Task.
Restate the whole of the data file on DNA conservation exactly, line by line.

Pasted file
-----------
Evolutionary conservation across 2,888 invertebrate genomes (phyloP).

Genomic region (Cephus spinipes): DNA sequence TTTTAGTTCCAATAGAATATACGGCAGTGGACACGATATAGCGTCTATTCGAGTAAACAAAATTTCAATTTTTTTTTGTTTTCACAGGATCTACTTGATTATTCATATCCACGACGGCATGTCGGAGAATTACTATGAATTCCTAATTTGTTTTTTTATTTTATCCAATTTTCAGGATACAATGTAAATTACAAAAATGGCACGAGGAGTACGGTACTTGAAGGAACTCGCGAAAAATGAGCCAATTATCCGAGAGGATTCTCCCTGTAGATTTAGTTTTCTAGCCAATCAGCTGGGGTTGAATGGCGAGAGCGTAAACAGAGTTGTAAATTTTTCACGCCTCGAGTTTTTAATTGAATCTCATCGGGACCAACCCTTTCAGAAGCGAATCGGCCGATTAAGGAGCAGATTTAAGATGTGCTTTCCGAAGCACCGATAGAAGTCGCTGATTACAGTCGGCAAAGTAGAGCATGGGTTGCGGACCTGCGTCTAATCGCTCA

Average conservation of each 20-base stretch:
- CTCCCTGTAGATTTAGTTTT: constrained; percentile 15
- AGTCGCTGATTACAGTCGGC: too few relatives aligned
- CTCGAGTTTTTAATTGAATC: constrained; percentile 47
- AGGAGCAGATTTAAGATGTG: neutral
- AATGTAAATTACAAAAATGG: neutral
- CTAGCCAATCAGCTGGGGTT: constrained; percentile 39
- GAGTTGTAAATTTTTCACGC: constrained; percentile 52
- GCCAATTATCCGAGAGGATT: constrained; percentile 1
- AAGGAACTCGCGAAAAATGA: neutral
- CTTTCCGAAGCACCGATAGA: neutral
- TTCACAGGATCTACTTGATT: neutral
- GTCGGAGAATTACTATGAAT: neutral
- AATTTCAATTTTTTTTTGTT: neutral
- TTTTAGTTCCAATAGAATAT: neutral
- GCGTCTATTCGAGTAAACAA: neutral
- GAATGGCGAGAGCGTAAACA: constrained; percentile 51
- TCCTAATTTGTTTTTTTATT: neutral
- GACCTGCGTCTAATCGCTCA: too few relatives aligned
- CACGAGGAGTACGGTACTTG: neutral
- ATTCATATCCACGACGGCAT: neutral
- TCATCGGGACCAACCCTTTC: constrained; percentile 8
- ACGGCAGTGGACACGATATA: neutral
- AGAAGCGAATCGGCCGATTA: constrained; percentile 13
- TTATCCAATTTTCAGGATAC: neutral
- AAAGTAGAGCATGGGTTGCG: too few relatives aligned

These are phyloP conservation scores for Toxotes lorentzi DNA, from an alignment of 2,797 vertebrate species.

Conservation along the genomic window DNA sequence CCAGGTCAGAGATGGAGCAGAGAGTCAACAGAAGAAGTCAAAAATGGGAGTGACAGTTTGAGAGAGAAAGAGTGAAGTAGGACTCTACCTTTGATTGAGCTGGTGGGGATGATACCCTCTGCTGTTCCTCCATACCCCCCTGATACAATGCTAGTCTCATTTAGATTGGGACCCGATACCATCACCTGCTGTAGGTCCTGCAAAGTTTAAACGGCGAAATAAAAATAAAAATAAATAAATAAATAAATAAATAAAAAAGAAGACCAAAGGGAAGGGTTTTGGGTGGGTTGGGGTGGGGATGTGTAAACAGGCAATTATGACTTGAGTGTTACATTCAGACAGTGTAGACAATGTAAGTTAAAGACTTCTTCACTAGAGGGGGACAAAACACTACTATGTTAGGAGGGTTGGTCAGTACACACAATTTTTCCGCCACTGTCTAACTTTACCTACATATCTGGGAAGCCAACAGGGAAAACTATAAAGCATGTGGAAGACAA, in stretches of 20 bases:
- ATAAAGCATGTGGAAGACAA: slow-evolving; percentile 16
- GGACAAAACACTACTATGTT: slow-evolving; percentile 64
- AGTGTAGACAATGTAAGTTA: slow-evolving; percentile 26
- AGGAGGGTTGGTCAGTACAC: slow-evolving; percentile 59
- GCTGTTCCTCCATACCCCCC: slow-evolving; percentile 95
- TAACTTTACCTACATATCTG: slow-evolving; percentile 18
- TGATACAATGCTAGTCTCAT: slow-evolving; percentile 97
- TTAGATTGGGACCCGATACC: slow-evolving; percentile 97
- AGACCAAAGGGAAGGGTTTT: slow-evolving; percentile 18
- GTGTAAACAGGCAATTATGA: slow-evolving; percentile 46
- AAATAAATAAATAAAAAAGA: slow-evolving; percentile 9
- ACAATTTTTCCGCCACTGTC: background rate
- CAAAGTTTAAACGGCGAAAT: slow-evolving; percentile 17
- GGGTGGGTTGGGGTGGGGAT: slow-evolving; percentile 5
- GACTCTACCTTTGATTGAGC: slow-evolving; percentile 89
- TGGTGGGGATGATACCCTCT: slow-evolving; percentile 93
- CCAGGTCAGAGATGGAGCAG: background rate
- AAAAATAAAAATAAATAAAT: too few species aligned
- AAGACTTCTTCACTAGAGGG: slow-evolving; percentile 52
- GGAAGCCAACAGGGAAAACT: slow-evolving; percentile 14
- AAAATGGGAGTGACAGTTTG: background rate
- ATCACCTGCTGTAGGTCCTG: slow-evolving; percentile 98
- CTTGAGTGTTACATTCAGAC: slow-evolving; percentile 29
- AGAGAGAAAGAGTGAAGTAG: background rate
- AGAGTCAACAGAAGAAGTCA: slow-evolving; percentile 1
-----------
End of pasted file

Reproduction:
Evolutionary conservation across 2,888 invertebrate genomes (phyloP).

Genomic region (Cephus spinipes): DNA sequence TTTTAGTTCCAATAGAATATACGGCAGTGGACACGATATAGCGTCTATTCGAGTAAACAAAATTTCAATTTTTTTTTGTTTTCACAGGATCTACTTGATTATTCATATCCACGACGGCATGTCGGAGAATTACTATGAATTCCTAATTTGTTTTTTTATTTTATCCAATTTTCAGGATACAATGTAAATTACAAAAATGGCACGAGGAGTACGGTACTTGAAGGAACTCGCGAAAAATGAGCCAATTATCCGAGAGGATTCTCCCTGTAGATTTAGTTTTCTAGCCAATCAGCTGGGGTTGAATGGCGAGAGCGTAAACAGAGTTGTAAATTTTTCACGCCTCGAGTTTTTAATTGAATCTCATCGGGACCAACCCTTTCAGAAGCGAATCGGCCGATTAAGGAGCAGATTTAAGATGTGCTTTCCGAAGCACCGATAGAAGTCGCTGATTACAGTCGGCAAAGTAGAGCATGGGTTGCGGACCTGCGTCTAATCGCTCA

Average conservation of each 20-base stretch:
- CTCCCTGTAGATTTAGTTTT: constrained; percentile 15
- AGTCGCTGATTACAGTCGGC: too few relatives aligned
- CTCGAGTTTTTAATTGAATC: constrained; percentile 47
- AGGAGCAGATTTAAGATGTG: neutral
- AATGTAAATTACAAAAATGG: neutral
- CTAGCCAATCAGCTGGGGTT: constrained; percentile 39
- GAGTTGTAAATTTTTCACGC: constrained; percentile 52
- GCCAATTATCCGAGAGGATT: constrained; percentile 1
- AAGGAACTCGCGAAAAATGA: neutral
- CTTTCCGAAGCACCGATAGA: neutral
- TTCACAGGATCTACTTGATT: neutral
- GTCGGAGAATTACTATGAAT: neutral
- AATTTCAATTTTTTTTTGTT: neutral
- TTTTAGTTCCAATAGAATAT: neutral
- GCGTCTATTCGAGTAAACAA: neutral
- GAATGGCGAGAGCGTAAACA: constrained; percentile 51
- TCCTAATTTGTTTTTTTATT: neutral
- GACCTGCGTCTAATCGCTCA: too few relatives aligned
- CACGAGGAGTACGGTACTTG: neutral
- ATTCATATCCACGACGGCAT: neutral
- TCATCGGGACCAACCCTTTC: constrained; percentile 8
- ACGGCAGTGGACACGATATA: neutral
- AGAAGCGAATCGGCCGATTA: constrained; percentile 13
- TTATCCAATTTTCAGGATAC: neutral
- AAAGTAGAGCATGGGTTGCG: too few relatives aligned

These are phyloP conservation scores for Toxotes lorentzi DNA, from an alignment of 2,797 vertebrate species.

Conservation along the genomic window DNA sequence CCAGGTCAGAGATGGAGCAGAGAGTCAACAGAAGAAGTCAAAAATGGGAGTGACAGTTTGAGAGAGAAAGAGTGAAGTAGGACTCTACCTTTGATTGAGCTGGTGGGGATGATACCCTCTGCTGTTCCTCCATACCCCCCTGATACAATGCTAGTCTCATTTAGATTGGGACCCGATACCATCACCTGCTGTAGGTCCTGCAAAGTTTAAACGGCGAAATAAAAATAAAAATAAATAAATAAATAAATAAATAAAAAAGAAGACCAAAGGGAAGGGTTTTGGGTGGGTTGGGGTGGGGATGTGTAAACAGGCAATTATGACTTGAGTGTTACATTCAGACAGTGTAGACAATGTAAGTTAAAGACTTCTTCACTAGAGGGGGACAAAACACTACTATGTTAGGAGGGTTGGTCAGTACACACAATTTTTCCGCCACTGTCTAACTTTACCTACATATCTGGGAAGCCAACAGGGAAAACTATAAAGCATGTGGAAGACAA, in stretches of 20 bases:
- ATAAAGCATGTGGAAGACAA: slow-evolving; percentile 16
- GGACAAAACACTACTATGTT: slow-evolving; percentile 64
- AGTGTAGACAATGTAAGTTA: slow-evolving; percentile 26
- AGGAGGGTTGGTCAGTACAC: slow-evolving; percentile 59
- GCTGTTCCTCCATACCCCCC: slow-evolving; percentile 95
- TAACTTTACCTACATATCTG: slow-evolving; percentile 18
- TGATACAATGCTAGTCTCAT: slow-evolving; percentile 97
- TTAGATTGGGACCCGATACC: slow-evolving; percentile 97
- AGACCAAAGGGAAGGGTTTT: slow-evolving; percentile 18
- GTGTAAACAGGCAATTATGA: slow-evolving; percentile 46
- AAATAAATAAATAAAAAAGA: slow-evolving; percentile 9
- ACAATTTTTCCGCCACTGTC: background rate
- CAAAGTTTAAACGGCGAAAT: slow-evolving; percentile 17
- GGGTGGGTTGGGGTGGGGAT: slow-evolving; percentile 5
- GACTCTACCTTTGATTGAGC: slow-evolving; percentile 89
- TGGTGGGGATGATACCCTCT: slow-evolving; percentile 93
- CCAGGTCAGAGATGGAGCAG: background rate
- AAAAATAAAAATAAATAAAT: too few species aligned
- AAGACTTCTTCACTAGAGGG: slow-evolving; percentile 52
- GGAAGCCAACAGGGAAAACT: slow-evolving; percentile 14
- AAAATGGGAGTGACAGTTTG: background rate
- ATCACCTGCTGTAGGTCCTG: slow-evolving; percentile 98
- CTTGAGTGTTACATTCAGAC: slow-evolving; percentile 29
- AGAGAGAAAGAGTGAAGTAG: background rate
- AGAGTCAACAGAAGAAGTCA: slow-evolving; percentile 1